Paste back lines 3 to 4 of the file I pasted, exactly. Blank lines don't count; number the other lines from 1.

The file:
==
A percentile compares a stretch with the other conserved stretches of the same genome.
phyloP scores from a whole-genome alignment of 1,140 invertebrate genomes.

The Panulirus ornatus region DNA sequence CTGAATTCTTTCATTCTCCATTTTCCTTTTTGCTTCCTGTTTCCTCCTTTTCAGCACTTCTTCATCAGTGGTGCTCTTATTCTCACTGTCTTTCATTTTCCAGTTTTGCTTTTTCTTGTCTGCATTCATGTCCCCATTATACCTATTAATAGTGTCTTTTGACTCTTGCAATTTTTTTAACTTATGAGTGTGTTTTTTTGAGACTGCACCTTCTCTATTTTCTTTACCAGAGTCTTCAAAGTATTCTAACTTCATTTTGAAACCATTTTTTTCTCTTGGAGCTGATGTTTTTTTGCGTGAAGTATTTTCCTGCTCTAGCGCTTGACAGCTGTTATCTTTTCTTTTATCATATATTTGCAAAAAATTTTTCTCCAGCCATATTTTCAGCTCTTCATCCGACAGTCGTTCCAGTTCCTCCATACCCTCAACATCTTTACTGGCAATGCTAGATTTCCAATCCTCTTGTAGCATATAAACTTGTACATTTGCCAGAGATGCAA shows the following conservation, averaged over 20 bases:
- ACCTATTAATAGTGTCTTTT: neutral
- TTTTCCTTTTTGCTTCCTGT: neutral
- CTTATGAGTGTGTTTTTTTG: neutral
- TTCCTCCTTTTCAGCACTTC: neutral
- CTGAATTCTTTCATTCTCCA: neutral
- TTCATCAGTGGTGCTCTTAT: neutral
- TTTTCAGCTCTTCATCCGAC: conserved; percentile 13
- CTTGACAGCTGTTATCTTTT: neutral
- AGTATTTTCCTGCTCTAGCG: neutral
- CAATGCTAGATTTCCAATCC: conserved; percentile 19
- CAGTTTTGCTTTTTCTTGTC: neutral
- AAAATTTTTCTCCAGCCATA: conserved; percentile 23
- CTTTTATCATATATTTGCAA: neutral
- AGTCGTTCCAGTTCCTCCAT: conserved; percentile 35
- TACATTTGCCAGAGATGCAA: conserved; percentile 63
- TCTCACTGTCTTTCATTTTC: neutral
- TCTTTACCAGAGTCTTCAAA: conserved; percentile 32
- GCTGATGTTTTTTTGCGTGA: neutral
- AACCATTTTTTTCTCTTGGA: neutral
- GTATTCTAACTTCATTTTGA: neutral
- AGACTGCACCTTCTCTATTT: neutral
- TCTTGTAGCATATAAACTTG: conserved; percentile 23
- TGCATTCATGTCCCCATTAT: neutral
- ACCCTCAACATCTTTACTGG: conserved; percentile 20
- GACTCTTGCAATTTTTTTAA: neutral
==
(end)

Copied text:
The Panulirus ornatus region DNA sequence CTGAATTCTTTCATTCTCCATTTTCCTTTTTGCTTCCTGTTTCCTCCTTTTCAGCACTTCTTCATCAGTGGTGCTCTTATTCTCACTGTCTTTCATTTTCCAGTTTTGCTTTTTCTTGTCTGCATTCATGTCCCCATTATACCTATTAATAGTGTCTTTTGACTCTTGCAATTTTTTTAACTTATGAGTGTGTTTTTTTGAGACTGCACCTTCTCTATTTTCTTTACCAGAGTCTTCAAAGTATTCTAACTTCATTTTGAAACCATTTTTTTCTCTTGGAGCTGATGTTTTTTTGCGTGAAGTATTTTCCTGCTCTAGCGCTTGACAGCTGTTATCTTTTCTTTTATCATATATTTGCAAAAAATTTTTCTCCAGCCATATTTTCAGCTCTTCATCCGACAGTCGTTCCAGTTCCTCCATACCCTCAACATCTTTACTGGCAATGCTAGATTTCCAATCCTCTTGTAGCATATAAACTTGTACATTTGCCAGAGATGCAA shows the following conservation, averaged over 20 bases:
- ACCTATTAATAGTGTCTTTT: neutral